Can’t let go of stress? One action can boost well-being
Plus: Another scientific discovery hits diet soda.
Are you stressed yet? It’s only Tuesday, but if you are like most workers in the U.S. (at least, according to a 2021 Gallup poll), then you are probably stressed. Stress isn’t necessarily bad for you, but holding on to the feelings negative events generate — the microaggressions at work and at home, the trying interactions with other travelers on the commute, the video conferencing software not working again — can take a toll. There is another way, however.
Like the Frozen song, it may be possible to let it go. I’m Claire Cameron, managing editor of Inverse. Personally, I am basking in the reflected glory of our brand-new Inverse Daily design! Hit the ‘reply’ button and tell us what you think of our fresh new look. And keep scrolling to find out how to let go of your stress, and read more stories to help expand your horizons from Inverse.
A team of astronomers used the Dark Energy Survey to look for the hypothetical Planet 9 — Passant Rabie has the full story.
Matthew Belyakov, a student at the University of Pennsylvania’s department of physics and astronomy, recently joined the search.
“There’s always that feeling when we’re analyzing any of the survey data that maybe we’ll find it,” Belyakov tells Inverse. “There’s something to look forward to. It definitely gives me a bit of stimulus.”
Planet Nine is a hypothetical Neptune-sized planet that, if it exists, orbits our Sun in a highly elongated orbit that lies far beyond Pluto. In the most recent search for this mysterious object, Belyakov and his team ruled out a section of the sky where this planet may be located thus improving the odds of finding Planet Nine.
The findings are detailed in a study available on the preprint server arXiv.
Spinosaurus is the biggest meat-eating dinosaur ever discovered, Inverse contributor Charles Q. Choi reports, larger even than the famous T. rex. However, the way the ancient beast hunted its game has been debated for decades. Now new research suggests its dense bones enabled Spinosaurus to seek prey underwater.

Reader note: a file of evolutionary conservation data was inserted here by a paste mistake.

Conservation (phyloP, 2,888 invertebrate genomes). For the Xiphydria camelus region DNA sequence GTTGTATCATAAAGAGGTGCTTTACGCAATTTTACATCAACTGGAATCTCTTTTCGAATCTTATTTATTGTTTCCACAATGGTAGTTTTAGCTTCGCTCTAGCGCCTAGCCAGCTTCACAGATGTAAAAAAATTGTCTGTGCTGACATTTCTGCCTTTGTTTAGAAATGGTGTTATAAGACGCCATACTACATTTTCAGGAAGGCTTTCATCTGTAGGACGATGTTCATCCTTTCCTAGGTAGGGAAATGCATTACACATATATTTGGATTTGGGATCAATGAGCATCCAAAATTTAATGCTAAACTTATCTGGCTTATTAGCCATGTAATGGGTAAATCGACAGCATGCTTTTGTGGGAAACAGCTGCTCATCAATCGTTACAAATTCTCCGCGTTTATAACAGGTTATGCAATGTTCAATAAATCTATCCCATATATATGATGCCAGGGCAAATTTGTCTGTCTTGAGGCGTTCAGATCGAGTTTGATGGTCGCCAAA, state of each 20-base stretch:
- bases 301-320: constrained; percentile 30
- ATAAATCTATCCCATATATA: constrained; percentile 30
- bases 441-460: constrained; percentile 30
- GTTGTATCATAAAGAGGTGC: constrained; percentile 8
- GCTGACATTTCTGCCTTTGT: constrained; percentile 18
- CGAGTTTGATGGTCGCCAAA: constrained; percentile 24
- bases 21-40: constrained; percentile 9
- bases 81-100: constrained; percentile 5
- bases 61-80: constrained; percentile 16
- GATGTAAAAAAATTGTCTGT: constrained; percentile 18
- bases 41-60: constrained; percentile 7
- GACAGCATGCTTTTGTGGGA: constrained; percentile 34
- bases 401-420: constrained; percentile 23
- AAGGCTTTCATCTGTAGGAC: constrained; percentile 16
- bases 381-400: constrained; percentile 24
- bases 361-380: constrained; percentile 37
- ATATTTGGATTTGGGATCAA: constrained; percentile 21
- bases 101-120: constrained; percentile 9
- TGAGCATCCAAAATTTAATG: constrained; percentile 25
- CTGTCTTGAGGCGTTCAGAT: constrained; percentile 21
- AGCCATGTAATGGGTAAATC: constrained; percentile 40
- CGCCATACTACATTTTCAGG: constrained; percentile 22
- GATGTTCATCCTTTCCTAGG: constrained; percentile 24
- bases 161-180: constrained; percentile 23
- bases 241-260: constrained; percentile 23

Most groups of vertebrates on land have members that have returned to life either partly or fully aquatic. Among mammals, there are whales, seals, otters, and hippos; among birds, penguins; among reptiles, alligators, crocodiles, marine iguanas, and sea snakes. However, for a long time, with the exception of birds, dinosaurs were largely thought an exception to this pattern, with only a few suggested to be partly or fully aquatic.
In 2014, evidence appeared that Spinosaurus could swim, with the giant sail on its back rising from the water like the dorsal fin of the great white shark. But scientists weren’t sure how Spinosaurus actually lived — whether it swam after prey, or just waded in the water like a heron. Now, we’re a little closer to the answer.
Forgiveness may be key to mitigating adverse events’ harmful mental and physical health effects. In Ali Pattillo’s latest STRATEGY edition, a psychologist shares five steps you can take to learn to forgive and move on.
If you drag your resentment and anger through life, it may do more than cast a dark cloud over your emotional life. It could harm your physical health, too. Studies show unresolved conflict — and the emotional turmoil and toxic anger it generates — can heighten your risk of heart attack; worsen cholesterol levels and sleep; increase physical pain and blood pressure, and exacerbate anxiety, depression, and stress.
Coming to terms with our grievances and ultimately forgiving them can feel challenging, if not impossible.
“We are not supposed to go straight from injury to forgiveness because we have got to process the experience,” Luskin explains.
“The brain needs to readjust to a changed life,” Luskin says. He adds that creating a “new homeostasis” — a kind of baseline for our brains — is not a gentle or straightforward process.
Inverse health reporter Nick Keppler reports how researchers recently combed through more than a decade of health data from 102,865 French volunteers. The researchers found that consumption of artificial sweeteners was associated with an increased risk of cancer. Specifically, they found that those who consumed any kind of artificial sweetener had a 13-to-14 percent higher probability of developing cancer than those who did not.
The researchers looked at three common sweeteners individually: aspartame, acesulfame potassium, and sucralose. Acesulfame potassium is sold in the U.S. under the brand names Sunett and Sweet One. Aspartame is sold as NutraSweet or Equal. Sucralose you may know as Splenda.
Cancer rates were 15 percent greater for higher consumers of aspartame. But that’s not all they found...
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